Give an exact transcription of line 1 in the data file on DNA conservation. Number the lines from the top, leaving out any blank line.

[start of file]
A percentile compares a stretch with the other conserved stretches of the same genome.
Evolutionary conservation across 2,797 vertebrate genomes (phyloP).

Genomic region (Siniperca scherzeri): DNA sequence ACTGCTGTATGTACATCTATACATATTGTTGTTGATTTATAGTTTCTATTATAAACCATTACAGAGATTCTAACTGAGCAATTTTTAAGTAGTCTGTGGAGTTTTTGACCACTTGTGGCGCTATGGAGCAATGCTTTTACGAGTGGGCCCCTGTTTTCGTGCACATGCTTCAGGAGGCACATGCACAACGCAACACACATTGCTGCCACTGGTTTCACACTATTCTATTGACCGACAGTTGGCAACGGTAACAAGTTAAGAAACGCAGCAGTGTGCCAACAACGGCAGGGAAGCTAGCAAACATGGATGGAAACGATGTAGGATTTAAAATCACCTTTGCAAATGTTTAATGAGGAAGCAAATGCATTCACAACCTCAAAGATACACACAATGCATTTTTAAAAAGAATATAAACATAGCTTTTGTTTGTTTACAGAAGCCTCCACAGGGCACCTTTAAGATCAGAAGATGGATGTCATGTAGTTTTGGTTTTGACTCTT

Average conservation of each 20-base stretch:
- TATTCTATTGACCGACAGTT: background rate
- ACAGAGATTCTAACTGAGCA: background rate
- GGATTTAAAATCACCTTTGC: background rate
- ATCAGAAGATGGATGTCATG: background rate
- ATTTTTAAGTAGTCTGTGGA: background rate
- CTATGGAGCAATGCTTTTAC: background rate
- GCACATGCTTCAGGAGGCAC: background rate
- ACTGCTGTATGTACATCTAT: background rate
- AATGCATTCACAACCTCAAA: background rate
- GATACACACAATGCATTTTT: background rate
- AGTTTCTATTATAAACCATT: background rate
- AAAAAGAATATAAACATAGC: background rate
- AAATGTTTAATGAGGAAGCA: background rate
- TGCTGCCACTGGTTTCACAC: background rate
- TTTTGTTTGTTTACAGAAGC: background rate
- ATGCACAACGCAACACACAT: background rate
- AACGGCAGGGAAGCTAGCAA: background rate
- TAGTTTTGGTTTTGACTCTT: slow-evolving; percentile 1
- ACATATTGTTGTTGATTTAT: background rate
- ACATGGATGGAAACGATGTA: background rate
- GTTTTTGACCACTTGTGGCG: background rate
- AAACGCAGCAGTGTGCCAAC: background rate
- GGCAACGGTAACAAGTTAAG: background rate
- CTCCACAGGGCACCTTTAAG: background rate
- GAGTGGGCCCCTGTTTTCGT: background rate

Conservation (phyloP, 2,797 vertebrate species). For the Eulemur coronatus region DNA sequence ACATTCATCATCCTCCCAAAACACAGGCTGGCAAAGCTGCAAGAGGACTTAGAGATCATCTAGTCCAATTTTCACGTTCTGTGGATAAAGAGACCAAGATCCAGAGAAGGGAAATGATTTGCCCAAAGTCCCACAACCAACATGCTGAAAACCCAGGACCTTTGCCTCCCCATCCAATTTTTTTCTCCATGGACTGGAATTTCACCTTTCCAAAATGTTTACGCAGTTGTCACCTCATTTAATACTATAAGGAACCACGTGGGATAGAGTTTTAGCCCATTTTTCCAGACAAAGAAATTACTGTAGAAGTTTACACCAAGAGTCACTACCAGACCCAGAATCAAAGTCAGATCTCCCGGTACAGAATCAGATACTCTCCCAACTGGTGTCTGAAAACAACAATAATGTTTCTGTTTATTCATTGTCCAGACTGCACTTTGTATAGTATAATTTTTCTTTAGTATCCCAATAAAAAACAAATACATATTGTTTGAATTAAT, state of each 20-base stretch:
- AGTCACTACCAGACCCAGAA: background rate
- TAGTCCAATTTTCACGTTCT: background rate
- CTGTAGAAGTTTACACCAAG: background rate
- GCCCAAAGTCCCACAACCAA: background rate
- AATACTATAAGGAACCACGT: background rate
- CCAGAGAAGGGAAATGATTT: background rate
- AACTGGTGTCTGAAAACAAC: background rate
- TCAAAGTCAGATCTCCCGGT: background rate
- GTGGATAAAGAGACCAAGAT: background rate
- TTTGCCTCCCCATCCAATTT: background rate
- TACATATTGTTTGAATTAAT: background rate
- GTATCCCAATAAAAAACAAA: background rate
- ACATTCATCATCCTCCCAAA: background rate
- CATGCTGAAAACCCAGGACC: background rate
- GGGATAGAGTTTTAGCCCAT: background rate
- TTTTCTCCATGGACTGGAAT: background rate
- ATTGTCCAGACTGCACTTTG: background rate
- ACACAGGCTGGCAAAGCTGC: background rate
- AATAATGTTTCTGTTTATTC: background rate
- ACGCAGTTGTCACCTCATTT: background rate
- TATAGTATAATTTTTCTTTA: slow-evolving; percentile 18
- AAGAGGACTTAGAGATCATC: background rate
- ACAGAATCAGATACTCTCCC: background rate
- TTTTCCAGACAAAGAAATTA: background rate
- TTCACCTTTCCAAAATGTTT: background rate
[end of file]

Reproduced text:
A percentile compares a stretch with the other conserved stretches of the same genome.